Leadership is not created equal. Each culture (and even country) operate differently, as far as leadership is concerned.

Because the role of leaders is becoming more globalized, they must learn to know how to be the most efficient in different parts of the world, and when working with a multicultural team.

Making Decisions

When it comes to decision making, there are two styles. The first is the synchronized way of decision making. This type of leadership behavior is appreciated most in Northeast Asia, Thailand, Indonesia, and a large part of Central and South American countries. Leaders who follow this strategy should seek consensus on decisions, although it might take longer.

On the other hand, an opportunistic leader is more individualistic and risk-taking, although checking up on the team is still important on a regular basis. The opportunistic method of making decisions is one that is preferred in Nordic and Germanic Countries, the United Kingdom, Western developed countries who are subdivisions of the English cultural influence (USA, Australia, and New Zealand), and Asian countries that developed their economies under the UK, such as India and Malayasian countries.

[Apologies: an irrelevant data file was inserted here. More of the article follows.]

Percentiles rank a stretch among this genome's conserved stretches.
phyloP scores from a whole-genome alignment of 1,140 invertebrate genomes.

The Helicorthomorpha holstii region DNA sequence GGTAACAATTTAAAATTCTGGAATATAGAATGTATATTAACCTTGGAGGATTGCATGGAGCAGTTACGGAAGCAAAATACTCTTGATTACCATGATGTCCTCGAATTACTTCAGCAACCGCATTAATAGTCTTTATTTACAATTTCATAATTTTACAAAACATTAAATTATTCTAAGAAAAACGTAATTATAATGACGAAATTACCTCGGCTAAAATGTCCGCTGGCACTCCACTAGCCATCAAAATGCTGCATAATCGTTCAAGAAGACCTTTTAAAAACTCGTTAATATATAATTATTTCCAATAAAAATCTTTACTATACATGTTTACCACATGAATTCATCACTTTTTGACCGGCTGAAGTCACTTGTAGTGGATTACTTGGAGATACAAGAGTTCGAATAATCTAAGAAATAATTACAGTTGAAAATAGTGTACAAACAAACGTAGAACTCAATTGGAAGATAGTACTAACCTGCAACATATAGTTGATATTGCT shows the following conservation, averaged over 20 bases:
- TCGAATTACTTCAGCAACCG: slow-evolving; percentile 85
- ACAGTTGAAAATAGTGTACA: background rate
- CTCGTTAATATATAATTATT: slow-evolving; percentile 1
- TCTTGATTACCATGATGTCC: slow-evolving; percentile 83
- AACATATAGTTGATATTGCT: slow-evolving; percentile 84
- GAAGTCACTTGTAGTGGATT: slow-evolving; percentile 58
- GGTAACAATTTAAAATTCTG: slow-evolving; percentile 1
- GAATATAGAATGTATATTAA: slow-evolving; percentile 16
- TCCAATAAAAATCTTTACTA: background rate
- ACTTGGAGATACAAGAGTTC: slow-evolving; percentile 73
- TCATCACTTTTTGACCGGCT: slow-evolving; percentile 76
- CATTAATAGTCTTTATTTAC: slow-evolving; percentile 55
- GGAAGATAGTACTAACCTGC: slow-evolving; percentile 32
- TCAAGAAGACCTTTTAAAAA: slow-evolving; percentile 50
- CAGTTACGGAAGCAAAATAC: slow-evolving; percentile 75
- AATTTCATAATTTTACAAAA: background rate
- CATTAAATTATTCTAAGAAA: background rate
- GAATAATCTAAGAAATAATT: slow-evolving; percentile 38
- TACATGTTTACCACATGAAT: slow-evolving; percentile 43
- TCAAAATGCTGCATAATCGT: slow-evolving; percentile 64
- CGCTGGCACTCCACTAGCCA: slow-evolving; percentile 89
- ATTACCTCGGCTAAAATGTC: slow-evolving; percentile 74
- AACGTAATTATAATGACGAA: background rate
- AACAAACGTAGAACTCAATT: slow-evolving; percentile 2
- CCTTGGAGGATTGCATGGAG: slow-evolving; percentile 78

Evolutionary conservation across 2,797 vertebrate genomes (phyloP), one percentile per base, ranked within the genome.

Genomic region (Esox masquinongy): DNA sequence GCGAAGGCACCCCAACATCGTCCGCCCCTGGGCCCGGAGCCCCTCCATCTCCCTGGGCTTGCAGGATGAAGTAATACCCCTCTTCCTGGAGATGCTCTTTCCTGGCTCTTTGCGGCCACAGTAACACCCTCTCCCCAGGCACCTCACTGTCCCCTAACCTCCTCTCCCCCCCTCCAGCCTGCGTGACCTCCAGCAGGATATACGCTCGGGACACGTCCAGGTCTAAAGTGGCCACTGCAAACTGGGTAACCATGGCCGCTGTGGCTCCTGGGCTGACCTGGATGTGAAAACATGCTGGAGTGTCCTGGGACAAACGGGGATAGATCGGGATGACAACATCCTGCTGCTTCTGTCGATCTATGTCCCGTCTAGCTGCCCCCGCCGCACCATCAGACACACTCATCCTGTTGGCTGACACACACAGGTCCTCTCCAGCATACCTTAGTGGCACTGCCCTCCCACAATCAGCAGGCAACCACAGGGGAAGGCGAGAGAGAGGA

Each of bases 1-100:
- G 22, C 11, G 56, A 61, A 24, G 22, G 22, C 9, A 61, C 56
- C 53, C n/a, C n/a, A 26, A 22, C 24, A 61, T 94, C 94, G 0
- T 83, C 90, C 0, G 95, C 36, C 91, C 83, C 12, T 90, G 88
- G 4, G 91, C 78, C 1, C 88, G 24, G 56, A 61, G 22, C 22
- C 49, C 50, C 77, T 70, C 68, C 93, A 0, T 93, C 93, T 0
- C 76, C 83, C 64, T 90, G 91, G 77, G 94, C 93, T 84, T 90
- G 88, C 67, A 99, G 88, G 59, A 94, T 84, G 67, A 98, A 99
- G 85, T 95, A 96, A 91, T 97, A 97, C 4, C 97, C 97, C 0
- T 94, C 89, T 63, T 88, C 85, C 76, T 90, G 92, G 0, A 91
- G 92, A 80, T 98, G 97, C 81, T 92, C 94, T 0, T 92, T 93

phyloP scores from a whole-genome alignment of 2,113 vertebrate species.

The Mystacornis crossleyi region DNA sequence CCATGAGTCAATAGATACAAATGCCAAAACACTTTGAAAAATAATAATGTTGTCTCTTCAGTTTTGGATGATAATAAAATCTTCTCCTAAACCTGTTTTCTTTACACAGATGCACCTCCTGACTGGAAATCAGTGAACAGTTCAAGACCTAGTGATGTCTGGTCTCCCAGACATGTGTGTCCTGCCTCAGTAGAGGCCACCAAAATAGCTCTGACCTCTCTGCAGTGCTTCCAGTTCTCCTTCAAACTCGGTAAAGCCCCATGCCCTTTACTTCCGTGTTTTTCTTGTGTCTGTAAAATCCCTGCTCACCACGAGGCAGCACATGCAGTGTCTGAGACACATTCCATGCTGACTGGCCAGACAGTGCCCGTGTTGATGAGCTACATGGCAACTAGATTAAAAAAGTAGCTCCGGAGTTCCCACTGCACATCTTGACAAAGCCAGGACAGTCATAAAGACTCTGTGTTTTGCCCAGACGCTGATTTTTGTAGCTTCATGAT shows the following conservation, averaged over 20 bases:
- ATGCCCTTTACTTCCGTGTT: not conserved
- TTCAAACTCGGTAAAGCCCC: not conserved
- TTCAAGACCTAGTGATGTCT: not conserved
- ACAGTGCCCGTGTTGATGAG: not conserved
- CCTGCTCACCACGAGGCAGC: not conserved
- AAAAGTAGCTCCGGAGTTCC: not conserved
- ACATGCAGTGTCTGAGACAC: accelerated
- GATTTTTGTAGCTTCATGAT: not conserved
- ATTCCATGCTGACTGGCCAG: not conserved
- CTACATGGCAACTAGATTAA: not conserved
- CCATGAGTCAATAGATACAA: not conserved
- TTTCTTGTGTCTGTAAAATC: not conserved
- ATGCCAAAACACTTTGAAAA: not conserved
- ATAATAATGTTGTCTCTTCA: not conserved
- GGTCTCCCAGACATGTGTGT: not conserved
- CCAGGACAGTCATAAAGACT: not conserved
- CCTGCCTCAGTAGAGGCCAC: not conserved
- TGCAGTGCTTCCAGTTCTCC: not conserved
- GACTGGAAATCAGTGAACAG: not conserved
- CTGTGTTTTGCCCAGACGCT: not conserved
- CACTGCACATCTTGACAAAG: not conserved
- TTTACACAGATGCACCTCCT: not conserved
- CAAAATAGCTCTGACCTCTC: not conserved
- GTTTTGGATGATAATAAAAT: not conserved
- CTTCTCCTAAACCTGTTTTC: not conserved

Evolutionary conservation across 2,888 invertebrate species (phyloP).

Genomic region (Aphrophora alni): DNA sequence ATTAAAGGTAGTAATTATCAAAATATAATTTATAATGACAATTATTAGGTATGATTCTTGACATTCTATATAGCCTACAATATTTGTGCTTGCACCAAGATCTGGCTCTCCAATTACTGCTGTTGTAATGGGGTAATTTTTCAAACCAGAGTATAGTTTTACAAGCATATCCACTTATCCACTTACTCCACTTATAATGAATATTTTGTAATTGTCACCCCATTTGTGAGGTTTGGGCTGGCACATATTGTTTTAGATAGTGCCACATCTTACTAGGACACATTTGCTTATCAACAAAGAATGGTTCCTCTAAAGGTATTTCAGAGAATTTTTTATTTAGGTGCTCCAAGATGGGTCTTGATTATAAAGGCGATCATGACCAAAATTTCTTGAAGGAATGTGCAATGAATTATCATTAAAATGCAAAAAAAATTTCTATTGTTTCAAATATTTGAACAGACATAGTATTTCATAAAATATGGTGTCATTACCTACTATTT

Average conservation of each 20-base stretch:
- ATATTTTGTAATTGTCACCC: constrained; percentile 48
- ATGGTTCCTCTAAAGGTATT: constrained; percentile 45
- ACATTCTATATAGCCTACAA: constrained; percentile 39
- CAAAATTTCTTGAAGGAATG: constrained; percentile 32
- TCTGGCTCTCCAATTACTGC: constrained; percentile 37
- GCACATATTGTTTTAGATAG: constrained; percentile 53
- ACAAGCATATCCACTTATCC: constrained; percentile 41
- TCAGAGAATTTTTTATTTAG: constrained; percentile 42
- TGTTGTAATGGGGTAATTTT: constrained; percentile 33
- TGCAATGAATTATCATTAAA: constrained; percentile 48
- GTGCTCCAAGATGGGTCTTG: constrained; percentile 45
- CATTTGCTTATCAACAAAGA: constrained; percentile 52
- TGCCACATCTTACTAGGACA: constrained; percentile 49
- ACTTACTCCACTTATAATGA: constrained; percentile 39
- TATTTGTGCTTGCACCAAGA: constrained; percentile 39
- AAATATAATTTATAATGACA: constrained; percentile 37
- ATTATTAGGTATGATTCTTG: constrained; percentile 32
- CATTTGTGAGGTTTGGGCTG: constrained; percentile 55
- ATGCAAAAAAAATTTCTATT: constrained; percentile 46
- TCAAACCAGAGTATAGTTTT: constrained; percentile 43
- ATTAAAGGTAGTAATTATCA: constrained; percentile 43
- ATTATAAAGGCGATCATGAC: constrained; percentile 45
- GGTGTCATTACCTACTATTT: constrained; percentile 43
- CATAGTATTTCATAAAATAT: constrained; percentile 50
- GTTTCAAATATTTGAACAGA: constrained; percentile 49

Communication between different cultures influences the type of leadership that is followed there. The straightforward manner of communicating is expected in Northeast Asia and countries like the Netherlands. The people there are used to getting straight to the point. The approach is less individually sensitive and things are communicated straight away.

On the other hand is the diplomatic way of leadership, more often used in countries like Latin America, Sweden, New Zealand, and Canada. Employees in these regions are much more keen to follow someone who is pleasant and diplomatic in their approach. Confrontations should be started with a dose of empathy and tactfulness.

Whatever it means to be a leader in different cultures, the individual should still be taken into account. What is the way to individually manage each employee with their specific needs and temperament? How should leaders from different backgrounds best interact with each other?

In any case, leaders are forced to be increasingly flexible in a globalized society that is comprised of many different cultural expectations. The goal isn’t simply to avoid offending other business professionals. It should also be to communicate and lead in the most effective way possible.

David Joseph Simard International Leadership Culture Author